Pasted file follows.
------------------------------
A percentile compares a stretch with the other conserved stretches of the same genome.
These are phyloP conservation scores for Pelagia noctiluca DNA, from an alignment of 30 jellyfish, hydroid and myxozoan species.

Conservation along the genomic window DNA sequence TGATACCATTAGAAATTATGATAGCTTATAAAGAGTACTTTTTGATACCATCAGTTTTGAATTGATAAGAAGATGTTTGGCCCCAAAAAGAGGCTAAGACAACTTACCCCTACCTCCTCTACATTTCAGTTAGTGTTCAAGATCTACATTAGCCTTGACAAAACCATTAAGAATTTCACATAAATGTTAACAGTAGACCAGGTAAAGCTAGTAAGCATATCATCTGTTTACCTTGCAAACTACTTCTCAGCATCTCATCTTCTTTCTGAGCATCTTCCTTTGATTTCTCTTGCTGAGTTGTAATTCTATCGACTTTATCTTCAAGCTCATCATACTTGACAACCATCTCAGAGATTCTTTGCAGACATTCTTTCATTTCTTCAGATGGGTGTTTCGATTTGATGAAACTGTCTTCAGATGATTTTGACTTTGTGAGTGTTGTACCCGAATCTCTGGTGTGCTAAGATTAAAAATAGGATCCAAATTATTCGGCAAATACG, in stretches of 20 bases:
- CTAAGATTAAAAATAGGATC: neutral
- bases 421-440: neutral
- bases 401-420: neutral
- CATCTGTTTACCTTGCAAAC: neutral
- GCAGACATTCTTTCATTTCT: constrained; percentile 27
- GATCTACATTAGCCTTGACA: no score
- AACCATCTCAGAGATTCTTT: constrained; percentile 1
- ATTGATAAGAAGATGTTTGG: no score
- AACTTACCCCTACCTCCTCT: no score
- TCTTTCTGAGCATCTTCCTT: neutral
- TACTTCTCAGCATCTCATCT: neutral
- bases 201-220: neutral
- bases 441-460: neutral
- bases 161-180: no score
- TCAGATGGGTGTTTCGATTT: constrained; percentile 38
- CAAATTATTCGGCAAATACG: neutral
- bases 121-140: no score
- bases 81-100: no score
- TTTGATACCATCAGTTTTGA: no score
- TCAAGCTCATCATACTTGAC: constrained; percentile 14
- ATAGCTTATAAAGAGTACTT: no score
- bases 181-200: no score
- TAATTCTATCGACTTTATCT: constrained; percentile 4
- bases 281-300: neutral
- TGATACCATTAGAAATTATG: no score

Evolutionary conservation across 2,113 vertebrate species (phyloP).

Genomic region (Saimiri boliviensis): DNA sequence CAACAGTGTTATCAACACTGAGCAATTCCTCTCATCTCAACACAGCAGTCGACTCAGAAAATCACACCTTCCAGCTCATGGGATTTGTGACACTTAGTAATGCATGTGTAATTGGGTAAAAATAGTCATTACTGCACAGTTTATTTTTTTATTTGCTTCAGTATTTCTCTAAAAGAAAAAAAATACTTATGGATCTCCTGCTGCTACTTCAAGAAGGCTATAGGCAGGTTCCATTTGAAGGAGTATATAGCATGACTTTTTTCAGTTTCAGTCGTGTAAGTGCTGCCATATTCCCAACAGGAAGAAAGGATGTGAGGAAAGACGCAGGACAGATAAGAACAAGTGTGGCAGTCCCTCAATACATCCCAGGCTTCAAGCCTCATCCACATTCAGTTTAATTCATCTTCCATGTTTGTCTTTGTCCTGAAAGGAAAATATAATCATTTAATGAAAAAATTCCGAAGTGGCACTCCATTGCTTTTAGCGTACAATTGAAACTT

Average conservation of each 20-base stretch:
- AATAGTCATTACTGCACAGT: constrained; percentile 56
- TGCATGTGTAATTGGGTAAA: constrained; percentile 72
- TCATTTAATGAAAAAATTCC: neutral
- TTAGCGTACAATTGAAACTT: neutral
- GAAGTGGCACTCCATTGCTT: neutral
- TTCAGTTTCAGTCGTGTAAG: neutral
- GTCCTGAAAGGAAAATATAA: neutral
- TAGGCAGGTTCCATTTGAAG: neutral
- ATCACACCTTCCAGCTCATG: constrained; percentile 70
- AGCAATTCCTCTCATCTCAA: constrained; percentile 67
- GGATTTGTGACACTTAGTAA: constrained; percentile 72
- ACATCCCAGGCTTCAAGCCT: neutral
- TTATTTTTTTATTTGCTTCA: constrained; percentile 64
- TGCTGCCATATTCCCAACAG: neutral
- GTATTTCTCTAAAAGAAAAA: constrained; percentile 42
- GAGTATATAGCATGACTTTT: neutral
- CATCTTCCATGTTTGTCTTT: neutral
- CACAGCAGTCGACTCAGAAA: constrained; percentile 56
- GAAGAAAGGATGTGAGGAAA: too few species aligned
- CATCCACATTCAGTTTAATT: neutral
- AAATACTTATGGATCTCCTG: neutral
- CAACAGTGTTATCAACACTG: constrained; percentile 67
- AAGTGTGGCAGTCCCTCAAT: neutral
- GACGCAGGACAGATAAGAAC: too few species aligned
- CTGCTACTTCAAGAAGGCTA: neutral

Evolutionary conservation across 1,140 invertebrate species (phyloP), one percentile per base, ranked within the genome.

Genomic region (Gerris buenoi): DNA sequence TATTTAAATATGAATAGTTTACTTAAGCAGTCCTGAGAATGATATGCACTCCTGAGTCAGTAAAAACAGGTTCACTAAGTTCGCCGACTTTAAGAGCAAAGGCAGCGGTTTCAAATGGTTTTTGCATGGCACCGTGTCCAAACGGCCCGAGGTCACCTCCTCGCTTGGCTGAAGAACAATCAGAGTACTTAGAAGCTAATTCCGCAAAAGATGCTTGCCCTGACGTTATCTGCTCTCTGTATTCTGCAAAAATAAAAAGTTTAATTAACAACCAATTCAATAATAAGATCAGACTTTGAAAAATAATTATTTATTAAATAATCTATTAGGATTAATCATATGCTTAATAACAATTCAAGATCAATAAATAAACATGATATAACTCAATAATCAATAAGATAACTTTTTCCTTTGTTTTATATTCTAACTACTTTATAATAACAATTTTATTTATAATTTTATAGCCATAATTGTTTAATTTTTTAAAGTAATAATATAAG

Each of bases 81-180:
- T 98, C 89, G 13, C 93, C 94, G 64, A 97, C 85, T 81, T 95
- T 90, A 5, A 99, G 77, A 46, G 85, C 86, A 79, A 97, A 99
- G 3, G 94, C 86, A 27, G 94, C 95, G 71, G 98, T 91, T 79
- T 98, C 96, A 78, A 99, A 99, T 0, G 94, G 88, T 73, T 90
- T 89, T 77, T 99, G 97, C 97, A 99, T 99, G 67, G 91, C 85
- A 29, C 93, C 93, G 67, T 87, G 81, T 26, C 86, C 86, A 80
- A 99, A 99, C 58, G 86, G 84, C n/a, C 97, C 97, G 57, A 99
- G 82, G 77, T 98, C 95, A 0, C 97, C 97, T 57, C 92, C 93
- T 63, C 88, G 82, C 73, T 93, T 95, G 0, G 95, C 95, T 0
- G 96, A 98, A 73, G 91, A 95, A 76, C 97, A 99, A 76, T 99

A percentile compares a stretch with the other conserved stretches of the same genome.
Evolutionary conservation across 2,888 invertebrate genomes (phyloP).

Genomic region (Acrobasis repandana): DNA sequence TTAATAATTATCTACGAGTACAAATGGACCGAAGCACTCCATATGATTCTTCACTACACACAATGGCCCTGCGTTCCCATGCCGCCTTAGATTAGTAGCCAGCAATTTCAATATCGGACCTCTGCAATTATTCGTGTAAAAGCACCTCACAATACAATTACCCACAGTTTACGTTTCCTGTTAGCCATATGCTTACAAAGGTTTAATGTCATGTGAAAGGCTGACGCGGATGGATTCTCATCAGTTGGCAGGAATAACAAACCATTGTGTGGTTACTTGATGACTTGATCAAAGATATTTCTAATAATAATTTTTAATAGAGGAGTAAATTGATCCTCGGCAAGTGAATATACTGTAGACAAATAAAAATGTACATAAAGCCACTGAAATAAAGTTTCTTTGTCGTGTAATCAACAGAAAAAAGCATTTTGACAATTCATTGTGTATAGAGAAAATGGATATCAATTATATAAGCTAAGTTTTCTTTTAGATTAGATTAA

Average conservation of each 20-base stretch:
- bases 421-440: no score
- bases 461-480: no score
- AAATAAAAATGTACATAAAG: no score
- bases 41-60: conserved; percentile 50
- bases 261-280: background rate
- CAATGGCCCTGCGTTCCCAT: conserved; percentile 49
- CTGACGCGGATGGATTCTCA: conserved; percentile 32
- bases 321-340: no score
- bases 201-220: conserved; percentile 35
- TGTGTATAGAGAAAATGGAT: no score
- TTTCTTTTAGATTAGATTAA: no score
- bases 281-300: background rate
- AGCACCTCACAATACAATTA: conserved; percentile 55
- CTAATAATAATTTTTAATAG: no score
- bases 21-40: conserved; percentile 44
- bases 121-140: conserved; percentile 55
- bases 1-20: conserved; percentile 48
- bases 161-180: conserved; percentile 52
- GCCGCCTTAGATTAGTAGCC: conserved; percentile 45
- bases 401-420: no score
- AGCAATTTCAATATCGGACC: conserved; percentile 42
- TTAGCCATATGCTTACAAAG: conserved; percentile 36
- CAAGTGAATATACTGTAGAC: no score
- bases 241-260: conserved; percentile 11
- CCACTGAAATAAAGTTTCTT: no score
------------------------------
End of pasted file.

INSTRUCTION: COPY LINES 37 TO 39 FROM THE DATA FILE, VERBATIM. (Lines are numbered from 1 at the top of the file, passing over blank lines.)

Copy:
- TTCAGTTTCAGTCGTGTAAG: neutral
- GTCCTGAAAGGAAAATATAA: neutral
- TAGGCAGGTTCCATTTGAAG: neutral